Blog 39: Where has time gone!
I know I say this almost every time I write a blog, but seriously.. We are now in September and I have graduated from University and starting to come face to face with real life. Well I would be if it wasn’t for the fact I am undertaking the optimum level of real life avoidance and playing ponies all day every day!
I left off before we were heading to Great Witchingham where the two bay boys were running. We had a great day with Oscar performing a super test in revolting conditions for 25 then just added an unlucky pole and a faultless clear cross country to finish 2nd in the BE100 Open. You can see the video here.
Meanwhile Coco was rather overexcited to be back out eventing so performed an enthusiastic test for 32.5 (somehow!) then an unlucky pole SJ before storming round the cross country to fence 16 where I pulled him up to save him for Barbury 2* the following weekend. His video is here.
Onto Barbury and I was so excited to still get there as it has to be one of my favourite events with such an amazing atmosphere. The disadvantage being that the atmosphere slightly got to him in an already harshly marking section to score 59.5. However we put that behind us and went into the show jumping full of confidence to perform our best, he jumped a brilliant round and was so unlucky to roll the last fence but I was pleased with how he jumped. Cross country he was awesome, we had definitely put our blip at Withington well and truly behind us and he just cruised round, eating up all the combinations with his ears tightly pricked at all times, I never asked him to gallop so we finished 20 seconds over the time for 8 time faults. You can see the video here.
The following week it was time for my graduation, it was an amazing day with the obligatory pictures but I am so glad I went and got to spend the day with two of my closest friends Morganne and Dan and I would never have got through my degree without them.
The next event was Eridge with Oscar in the BE100. He pulled out another great test for 26 – Mr Consistent. The ground in the show jumping was a bit false and holding and it just made him lose the shape of his jump and his confidence a bit so he had four down which was a real shame as he didn’t deserve it. The cross country start at Eridge is not very friendly and he started off lacking a bit of confidence but by fence 4 he was on the job and jumped a lovely clear. I just let him take his time and build his confidence so he picked up 7.2 time but the course and show jumping caused so much trouble he still finished 13th!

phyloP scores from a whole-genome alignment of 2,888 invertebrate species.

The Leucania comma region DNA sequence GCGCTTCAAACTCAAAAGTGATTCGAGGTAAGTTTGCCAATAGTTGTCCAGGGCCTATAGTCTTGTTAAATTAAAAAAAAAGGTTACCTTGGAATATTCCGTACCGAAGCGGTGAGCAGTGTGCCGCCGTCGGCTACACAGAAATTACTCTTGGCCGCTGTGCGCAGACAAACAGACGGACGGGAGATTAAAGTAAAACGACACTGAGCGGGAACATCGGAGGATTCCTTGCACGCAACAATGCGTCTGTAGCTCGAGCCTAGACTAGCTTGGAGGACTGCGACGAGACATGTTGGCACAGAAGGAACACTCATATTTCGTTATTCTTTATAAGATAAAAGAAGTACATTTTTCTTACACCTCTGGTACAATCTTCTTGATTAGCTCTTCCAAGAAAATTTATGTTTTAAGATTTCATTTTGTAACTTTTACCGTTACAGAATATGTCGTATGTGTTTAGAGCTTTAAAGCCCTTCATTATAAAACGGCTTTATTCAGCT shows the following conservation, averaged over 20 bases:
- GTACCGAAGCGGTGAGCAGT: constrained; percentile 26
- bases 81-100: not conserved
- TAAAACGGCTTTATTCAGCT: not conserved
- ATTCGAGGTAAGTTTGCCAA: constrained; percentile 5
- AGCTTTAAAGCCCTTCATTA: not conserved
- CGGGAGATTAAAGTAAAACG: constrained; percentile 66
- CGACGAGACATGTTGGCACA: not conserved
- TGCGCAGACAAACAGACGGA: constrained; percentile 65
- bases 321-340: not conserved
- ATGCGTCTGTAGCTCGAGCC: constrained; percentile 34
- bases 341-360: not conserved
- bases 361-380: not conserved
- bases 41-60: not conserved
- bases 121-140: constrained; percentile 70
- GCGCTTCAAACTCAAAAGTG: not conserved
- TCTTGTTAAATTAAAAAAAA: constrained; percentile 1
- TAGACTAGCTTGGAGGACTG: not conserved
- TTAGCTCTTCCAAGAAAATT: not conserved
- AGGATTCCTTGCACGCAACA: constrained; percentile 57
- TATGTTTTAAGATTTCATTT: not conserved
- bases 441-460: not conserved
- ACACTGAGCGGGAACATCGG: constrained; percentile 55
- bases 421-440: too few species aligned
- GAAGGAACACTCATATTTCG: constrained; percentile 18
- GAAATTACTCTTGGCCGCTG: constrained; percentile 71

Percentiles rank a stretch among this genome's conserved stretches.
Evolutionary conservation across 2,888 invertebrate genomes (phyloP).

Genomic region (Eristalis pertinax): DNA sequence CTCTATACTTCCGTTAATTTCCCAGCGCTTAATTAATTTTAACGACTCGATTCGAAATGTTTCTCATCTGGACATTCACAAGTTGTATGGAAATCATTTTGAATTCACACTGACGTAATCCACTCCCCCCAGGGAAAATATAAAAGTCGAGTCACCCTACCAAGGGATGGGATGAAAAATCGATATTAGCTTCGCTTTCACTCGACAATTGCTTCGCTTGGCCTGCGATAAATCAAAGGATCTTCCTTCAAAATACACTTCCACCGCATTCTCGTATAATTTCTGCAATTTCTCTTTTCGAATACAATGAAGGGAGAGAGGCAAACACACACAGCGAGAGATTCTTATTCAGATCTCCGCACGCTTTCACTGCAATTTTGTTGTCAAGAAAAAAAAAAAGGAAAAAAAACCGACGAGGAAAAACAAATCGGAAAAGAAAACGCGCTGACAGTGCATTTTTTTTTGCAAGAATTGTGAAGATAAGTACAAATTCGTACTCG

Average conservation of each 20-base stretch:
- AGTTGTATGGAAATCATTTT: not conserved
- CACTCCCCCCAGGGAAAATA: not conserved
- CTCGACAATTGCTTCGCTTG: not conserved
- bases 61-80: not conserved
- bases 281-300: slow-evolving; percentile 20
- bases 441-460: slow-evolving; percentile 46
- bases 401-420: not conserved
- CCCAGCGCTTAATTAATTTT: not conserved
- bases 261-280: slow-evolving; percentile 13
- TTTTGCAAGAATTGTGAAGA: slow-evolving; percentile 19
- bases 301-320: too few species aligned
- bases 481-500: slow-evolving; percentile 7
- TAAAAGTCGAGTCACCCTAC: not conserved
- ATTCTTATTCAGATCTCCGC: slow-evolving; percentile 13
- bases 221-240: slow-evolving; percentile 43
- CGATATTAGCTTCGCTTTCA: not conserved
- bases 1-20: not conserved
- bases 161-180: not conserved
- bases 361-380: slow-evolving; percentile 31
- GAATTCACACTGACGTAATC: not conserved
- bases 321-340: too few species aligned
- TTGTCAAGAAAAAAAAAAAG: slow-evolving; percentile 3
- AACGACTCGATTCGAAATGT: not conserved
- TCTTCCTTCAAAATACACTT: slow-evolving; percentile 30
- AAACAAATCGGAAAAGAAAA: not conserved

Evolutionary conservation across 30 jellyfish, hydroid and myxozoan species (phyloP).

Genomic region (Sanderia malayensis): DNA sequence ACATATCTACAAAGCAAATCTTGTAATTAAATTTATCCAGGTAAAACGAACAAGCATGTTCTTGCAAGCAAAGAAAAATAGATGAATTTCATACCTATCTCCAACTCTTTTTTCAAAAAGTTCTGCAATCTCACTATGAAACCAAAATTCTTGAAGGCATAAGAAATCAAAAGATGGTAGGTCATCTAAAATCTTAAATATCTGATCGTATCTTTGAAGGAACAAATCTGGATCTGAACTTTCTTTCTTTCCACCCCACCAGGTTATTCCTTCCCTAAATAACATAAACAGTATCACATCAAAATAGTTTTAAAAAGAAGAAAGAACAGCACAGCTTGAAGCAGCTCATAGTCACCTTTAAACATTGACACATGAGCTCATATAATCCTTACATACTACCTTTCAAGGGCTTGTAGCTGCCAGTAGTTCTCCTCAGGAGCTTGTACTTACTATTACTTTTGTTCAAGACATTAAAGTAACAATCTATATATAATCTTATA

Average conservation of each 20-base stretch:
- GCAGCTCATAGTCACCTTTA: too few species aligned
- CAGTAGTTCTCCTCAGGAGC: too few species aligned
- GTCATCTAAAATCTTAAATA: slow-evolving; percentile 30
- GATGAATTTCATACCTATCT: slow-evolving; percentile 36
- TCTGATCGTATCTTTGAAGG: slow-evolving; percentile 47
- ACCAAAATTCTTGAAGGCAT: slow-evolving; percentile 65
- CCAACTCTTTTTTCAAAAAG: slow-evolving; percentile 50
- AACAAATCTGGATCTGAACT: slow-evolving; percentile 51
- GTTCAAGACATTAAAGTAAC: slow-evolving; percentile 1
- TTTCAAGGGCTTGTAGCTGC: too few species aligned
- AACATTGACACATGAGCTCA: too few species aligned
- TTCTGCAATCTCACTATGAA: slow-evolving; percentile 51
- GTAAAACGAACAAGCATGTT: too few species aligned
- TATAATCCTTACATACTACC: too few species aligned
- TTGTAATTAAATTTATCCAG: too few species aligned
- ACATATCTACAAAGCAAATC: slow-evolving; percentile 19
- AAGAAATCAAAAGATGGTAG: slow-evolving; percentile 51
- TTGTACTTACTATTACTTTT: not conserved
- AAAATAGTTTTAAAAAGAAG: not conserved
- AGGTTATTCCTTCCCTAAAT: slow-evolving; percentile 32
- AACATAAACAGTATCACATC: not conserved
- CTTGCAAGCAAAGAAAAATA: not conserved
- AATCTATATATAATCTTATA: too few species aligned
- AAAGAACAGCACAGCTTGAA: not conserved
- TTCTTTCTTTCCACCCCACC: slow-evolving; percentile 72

I then had a week teaching at The Vine Pony Club Camp which was brilliant fun. They were a fantastic bunch of kids who improved so much over the week and it was a pleasure to get to know them and their super ponies. I took Oscar with me for the experience and he even played a bit of polocrosse whilst we were there, which we both thought was great fun! Mum had been lunging Coco in the equi-ami all week whilst I was away which allowed me to get back and head to Hickstead on the Saturday for the 1.20m and 1.30m. He jumped an awesome double clear in the 1.20m to finish 8th out of 90, then just rolled a couple in the 1.30m but tried hard. You can see the video here. I feel the equi-ami made a massive difference in Coco’s core strength, particularly in the canter and definitely helped him to jump as well as he did at Hickstead.
However, the following week the news came through that everyone had been dreading. That the inspirational Hannah Francis had lost her battle with cancer. She was so strong and so brave and she fought until the end, but her legacy will live on in what she has created with the charity, Hannah’s Willberry Wonder Pony and you can find out more and donate money here.
Our next outing was with Coco to Pyecombe to jump the 1.20m derby. It was an amazing course which ran out the arena and all the way up a steep hill and over a fence on the top of a bank, it really was a mini derby. Coco jumped brilliantly and there were only 3 clears. He would have been one of them if it hadn’t been for the slight miscommunication at a rustic oxer jumping out of the arena, he was making up a lot of ground so I took a strong half halt and I think he suddenly thought it was the fence round the arena and he shouldn’t jump it, so he stopped in front of it! I was cross with myself but I never expected it and I was so delighted with how he jumped so just one of those things! Here is the video.
Oscar then headed to Smiths Lawn BE100 for his next run, and another lovely test for 27.5, just one down show jumping in a tight arena that wouldn’t naturally suit him. Then an amazing clear cross country well inside the time for 4th. He should have been in the Novice the way he jumped round as he was so bold and so straight. I never had to even put my leg on, he just cruised round! The video of Oscar is here.